I am looking for opinions/interpretation on a model I'm trying to fit. A disclaimer: I'm an ecologist and not a statistician; and I appreciate everyone's time and opinions! I am generally following Zuur et al. 2009's (using R) recommendations in an attempt to model travel speed as a function of a few environmental covariates, the main one of interest being a 1/0 "treatment" variable.

The data are by nature are hierarchical and I have therefore used a mixed model with a random intercept. The mixed model fits significantly better than the base gls model. Additionally I included a varIdent with the mixed model, and that is significantly better than without.

From this point, I have looked at assumptions and diagnostics - the residuals look OK, I think, but I always have a hard time telling if it's "too much" pattern. I think less than 5% of the data are outside of the 2/-2, so I'm good there. The variation doesn't seem to be driven by any points in particular, and the variance of residuals for each group of the "treatment" is close to 1 (using tapply; I interpret this as minor heterogeneity). A box plot of the residuals by the random effect shows equal spread around zero and minor variation = independence (see below)?

I've looked at residuals vs. fitted (not too bad), residuals vs. each covariate (pattern with one of my covariates, elevation), histogram of the residuals (still quite skewed), and have checked for all potential influential observations.

I just don't know if I'm "done" and can now consider this model an OK fit?

I've included a couple of diagnostic images (response variable can't go below a certain value, and therefore the residual plot shows a sharp "line" in the negative values) - std residuals vs fitted; residuals by random intercept; histogram of residuals (not normalized); residuals by elevation covariate - could be something going on here, but not sure how to deal with it:

enter image description here

residuals by random intercept

histogram of residuals (not normalized)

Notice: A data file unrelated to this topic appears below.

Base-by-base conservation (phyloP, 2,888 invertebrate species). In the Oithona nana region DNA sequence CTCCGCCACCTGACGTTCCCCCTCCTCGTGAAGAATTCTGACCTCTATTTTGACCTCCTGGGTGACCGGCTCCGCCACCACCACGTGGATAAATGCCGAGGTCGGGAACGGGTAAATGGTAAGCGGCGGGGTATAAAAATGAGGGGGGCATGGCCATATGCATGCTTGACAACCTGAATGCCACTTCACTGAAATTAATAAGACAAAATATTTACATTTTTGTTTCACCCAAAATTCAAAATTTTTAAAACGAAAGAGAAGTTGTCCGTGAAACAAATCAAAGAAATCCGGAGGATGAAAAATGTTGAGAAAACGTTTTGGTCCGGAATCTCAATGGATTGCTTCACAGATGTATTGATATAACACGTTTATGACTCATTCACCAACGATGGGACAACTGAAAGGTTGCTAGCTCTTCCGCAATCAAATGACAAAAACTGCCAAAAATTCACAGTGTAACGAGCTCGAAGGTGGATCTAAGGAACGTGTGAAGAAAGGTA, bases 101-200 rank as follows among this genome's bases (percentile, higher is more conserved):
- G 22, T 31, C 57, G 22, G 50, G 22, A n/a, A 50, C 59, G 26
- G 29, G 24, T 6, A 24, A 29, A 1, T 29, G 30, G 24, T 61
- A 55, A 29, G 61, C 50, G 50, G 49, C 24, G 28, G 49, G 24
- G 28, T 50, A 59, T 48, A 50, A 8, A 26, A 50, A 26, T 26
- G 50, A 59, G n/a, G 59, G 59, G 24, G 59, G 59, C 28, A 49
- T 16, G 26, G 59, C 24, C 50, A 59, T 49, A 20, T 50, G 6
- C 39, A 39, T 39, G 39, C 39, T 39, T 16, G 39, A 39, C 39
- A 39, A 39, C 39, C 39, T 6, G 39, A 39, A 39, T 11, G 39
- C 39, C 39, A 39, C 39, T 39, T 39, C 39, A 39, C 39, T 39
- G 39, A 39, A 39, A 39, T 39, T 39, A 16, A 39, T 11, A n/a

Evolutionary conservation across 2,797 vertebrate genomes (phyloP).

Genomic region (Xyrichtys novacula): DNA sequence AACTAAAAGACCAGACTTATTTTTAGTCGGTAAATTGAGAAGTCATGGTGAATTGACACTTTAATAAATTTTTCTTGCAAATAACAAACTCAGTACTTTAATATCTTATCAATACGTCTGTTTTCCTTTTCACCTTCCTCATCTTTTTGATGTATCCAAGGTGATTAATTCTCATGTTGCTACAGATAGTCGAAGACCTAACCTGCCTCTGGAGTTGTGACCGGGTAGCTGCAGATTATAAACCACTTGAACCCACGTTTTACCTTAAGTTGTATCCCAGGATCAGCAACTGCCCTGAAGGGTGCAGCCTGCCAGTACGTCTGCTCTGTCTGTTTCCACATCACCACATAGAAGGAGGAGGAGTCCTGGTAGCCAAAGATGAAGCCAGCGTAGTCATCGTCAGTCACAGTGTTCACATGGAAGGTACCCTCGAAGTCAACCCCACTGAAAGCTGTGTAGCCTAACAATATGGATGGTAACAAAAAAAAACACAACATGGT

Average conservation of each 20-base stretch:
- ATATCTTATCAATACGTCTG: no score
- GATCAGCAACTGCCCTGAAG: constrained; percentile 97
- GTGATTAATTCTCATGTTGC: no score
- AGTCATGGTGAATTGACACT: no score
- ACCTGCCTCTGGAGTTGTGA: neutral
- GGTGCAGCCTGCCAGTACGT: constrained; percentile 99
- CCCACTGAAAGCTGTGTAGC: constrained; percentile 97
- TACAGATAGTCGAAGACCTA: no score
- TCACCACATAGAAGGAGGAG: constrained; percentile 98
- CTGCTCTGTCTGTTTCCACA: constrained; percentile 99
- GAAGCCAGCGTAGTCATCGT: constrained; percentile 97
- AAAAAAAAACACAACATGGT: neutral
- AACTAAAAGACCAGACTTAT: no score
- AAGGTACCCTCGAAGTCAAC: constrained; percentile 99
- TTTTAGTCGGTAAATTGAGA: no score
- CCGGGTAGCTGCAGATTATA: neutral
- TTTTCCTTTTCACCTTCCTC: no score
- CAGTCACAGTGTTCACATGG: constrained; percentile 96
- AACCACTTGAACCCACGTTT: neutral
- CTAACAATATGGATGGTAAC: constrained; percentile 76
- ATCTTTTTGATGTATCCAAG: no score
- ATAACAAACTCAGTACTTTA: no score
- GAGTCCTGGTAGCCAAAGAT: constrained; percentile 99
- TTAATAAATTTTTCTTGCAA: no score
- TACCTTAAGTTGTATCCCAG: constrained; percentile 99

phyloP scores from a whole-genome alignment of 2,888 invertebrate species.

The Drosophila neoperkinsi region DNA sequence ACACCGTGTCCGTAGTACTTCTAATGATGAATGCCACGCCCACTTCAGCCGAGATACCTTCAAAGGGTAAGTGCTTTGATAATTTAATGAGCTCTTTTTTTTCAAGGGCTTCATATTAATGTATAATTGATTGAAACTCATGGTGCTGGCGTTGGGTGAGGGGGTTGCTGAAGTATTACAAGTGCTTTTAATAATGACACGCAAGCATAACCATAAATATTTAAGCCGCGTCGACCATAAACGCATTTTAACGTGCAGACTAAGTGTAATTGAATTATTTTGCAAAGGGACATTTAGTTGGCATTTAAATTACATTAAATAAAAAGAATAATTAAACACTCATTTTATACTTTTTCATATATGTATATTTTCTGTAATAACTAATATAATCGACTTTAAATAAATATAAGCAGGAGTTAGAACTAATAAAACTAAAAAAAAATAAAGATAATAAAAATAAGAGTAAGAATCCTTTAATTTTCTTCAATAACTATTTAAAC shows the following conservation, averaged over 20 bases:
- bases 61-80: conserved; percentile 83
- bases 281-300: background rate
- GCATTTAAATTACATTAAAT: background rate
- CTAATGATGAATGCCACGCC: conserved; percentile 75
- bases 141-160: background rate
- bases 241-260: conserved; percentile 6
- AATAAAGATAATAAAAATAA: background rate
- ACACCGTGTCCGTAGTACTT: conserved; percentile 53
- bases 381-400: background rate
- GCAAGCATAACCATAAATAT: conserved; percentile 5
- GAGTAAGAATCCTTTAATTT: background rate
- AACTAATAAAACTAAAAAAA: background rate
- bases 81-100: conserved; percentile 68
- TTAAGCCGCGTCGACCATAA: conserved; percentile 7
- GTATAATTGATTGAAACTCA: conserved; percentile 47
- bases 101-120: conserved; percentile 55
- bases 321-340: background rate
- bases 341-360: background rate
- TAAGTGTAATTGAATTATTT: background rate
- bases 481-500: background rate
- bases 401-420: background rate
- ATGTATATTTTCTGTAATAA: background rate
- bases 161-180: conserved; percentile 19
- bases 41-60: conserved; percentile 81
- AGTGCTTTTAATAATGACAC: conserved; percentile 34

resids by elevation covariate

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    $\begingroup$ You don't say much about the nature of your data. Have you considered a transformation of the dependent or using a glmm? The plots seem to indicate that it might be appropriate and "response variable can't go below a certain value" also hints at that. $\endgroup$
    – Roland
    Aug 27, 2013 at 12:38
  • $\begingroup$ Yep, I've considered that as a last resort (because it doubly complicates interpretation). The Y data are continuous (speed), but there are upper and lower thresholds (an animal can only travel so fast or slow). There are many small values of Y and few large values. I had considered a glmm with gamma family, but if I want to do that in R, I'm looking at MCMC and then I'm afraid I'm a bit too far out of my league. $\endgroup$
    – RLang
    Aug 27, 2013 at 14:25
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    $\begingroup$ I don't think you need to be afraid of MCMC. There is a nice vignette for MCMCglmm. $\endgroup$
    – Roland
    Aug 27, 2013 at 14:37
  • $\begingroup$ ha, thanks!! i'll take a deep breath and have a look :) appreciate your comments too! $\endgroup$
    – RLang
    Aug 27, 2013 at 18:13
  • $\begingroup$ I don't know if any of the models in cran.r-project.org/package=MCMCpack would be useful. It's a nice package. I'm not an expert, but both of your residual plots do appear to indicate issues with your fit. $\endgroup$
    – Wayne
    Aug 28, 2013 at 21:45

1 Answer 1


From the residuals vs fitted values plot it seems that your data are bounded (this also seems to be stated in the question comments. Thus a gamma GLMM would be a good choice and there are lots of packages that can fit such models apart from MCMCglmm


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